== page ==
Baqer Darwish: About the Government's Mobilization to Rationalize Religious Speech
Baqer Darwish - 2023-06-15 - 9:10 p
Bahrain Mirror (Exclusive):
A lot of incitement and a little change in the appearance of government mobilizations wishing to pounce on religious speech is what differs from previous campaigns that have not stopped for years. The main goal is to silence, with any kind of restriction, any platform from which this speech emanates as long as it criticizes or implicitly opposes official policies in Bahrain.
In terms of form: In the beginning, there was the statement issued urgently by the Ministry of Justice, Islamic Affairs, and Endowments on the evening of Sunday, June 04, 2023. Then, there was the unusual clarification through Al-Ayyam newspaper, which is affiliated with the Royal Court, in less than an hour, from what it called sources. Next, the infamous inspection checkpoints at the entrances of Duraz returned last Friday. They were followed by the standardized report of clarifications distributed by the Bahrain News Agency to be published unchanged in the press, titled: "National figures emphasize the importance of keeping speeches away from politics and giving priority to social responsibility to take into consideration the interest of the country and the citizen." Afterwards, there was the statement of the head of the Al-Naeem Center of the Capital Governorate Police Directorate about the loudspeakers. Finally, there was the mobilization of the head of Jaafari Endowments Council calling for rationalizing religious speech and promoting the approach of moderation.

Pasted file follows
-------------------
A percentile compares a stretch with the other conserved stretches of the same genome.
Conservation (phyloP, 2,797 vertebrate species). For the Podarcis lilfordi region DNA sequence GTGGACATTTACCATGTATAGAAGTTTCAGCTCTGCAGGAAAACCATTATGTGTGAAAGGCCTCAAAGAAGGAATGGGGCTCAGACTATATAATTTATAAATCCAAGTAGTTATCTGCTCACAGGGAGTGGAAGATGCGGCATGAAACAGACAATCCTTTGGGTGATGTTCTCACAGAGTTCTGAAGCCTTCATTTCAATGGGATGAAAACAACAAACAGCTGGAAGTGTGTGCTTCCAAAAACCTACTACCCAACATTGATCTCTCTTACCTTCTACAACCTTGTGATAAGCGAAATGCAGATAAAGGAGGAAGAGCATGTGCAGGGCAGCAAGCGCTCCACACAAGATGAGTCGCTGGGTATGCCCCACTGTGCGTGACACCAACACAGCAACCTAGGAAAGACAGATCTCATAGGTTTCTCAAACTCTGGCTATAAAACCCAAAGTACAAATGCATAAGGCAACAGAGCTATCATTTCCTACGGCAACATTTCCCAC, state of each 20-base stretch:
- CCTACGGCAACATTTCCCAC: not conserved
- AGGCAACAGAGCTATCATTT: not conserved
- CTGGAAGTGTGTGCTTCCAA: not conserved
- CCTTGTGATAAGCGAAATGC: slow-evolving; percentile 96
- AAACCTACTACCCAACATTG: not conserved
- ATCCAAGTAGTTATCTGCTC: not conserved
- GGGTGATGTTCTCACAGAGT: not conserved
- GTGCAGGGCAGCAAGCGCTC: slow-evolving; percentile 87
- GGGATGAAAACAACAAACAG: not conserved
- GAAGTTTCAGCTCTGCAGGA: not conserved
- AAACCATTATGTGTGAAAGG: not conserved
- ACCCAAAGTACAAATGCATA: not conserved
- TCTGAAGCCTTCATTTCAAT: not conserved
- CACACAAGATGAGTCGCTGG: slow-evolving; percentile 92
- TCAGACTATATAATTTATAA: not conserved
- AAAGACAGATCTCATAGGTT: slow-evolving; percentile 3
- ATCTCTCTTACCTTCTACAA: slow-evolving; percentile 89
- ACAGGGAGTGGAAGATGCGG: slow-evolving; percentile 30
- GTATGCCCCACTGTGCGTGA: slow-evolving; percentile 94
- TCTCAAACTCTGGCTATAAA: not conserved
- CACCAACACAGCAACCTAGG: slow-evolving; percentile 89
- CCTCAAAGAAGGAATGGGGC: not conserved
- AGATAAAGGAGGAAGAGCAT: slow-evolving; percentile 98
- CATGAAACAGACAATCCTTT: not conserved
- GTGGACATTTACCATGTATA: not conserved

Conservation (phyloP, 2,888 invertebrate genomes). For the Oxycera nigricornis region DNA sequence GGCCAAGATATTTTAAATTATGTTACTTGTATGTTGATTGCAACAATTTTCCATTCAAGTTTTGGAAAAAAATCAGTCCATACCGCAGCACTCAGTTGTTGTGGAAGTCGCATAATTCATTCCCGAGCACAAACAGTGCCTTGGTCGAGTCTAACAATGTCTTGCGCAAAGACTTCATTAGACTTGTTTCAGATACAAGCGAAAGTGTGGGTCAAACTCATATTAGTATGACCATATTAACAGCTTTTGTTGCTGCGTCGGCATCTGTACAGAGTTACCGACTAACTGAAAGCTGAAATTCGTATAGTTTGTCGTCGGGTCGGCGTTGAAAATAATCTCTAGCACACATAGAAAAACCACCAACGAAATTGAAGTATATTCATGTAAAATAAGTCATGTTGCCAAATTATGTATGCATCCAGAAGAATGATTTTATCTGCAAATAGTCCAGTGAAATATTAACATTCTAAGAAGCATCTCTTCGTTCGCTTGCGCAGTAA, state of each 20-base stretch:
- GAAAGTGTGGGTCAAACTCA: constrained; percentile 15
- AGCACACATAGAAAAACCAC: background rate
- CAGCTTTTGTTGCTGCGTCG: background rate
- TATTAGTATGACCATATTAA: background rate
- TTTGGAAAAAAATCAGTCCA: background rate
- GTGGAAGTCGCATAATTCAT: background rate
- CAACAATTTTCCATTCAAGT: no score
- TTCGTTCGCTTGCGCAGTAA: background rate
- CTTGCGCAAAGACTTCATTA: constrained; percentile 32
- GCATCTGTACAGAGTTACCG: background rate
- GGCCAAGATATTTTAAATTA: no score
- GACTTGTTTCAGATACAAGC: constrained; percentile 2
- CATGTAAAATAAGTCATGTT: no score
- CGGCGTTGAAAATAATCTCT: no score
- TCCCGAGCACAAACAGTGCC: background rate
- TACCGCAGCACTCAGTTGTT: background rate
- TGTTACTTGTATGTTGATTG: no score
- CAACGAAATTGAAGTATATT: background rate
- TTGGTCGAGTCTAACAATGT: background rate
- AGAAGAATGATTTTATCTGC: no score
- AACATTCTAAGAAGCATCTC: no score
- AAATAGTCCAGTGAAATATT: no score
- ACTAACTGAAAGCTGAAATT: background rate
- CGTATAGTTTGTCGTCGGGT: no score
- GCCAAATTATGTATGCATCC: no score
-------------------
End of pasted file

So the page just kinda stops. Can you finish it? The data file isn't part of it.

I mentioned this narrative of media incitement - without forgetting the incident of arresting religious scholar Sheikh Muhammad Sanqour and what coincided with it - to comment a little on the official phenomenon of intimidation towards religious speech.
It must be recalled, because this matter is not separated from its context, that the recent targeting of religious scholar Sheikh Muhammad Sanqour, after the return of the Friday Prayer speech in the Imam al-Sadiq Mosque (PBUH) in Duraz nearly a year ago, which is not the first targeting of course, was for two reasons - as it was clear in the statement of "the clock cannot go backwards" issued by the General Directorate of Criminal Investigation and Forensic Science on the evening of May 22, 2023 - which are: insulting the authorities and openly inciting hatred and contempt against a group of people. However, the actual reason is criticizing the normalization endeavor in the Ministry of Education, without a doubt.
What about the mobilization of "religious speech", rationalization, and moderation?!
As if someone sits angrily at his table in the evening while he decides some internal policies, the procedures were implemented in the evening, and this is not a figure of speech. Note the statements that were issued by the Ministry of Justice or the General Directorate of Criminal Investigation. In the beginning, the incitement said, "one of the preachers," then "one of the mosques," then religious platforms, then mosques and Husseiniyas.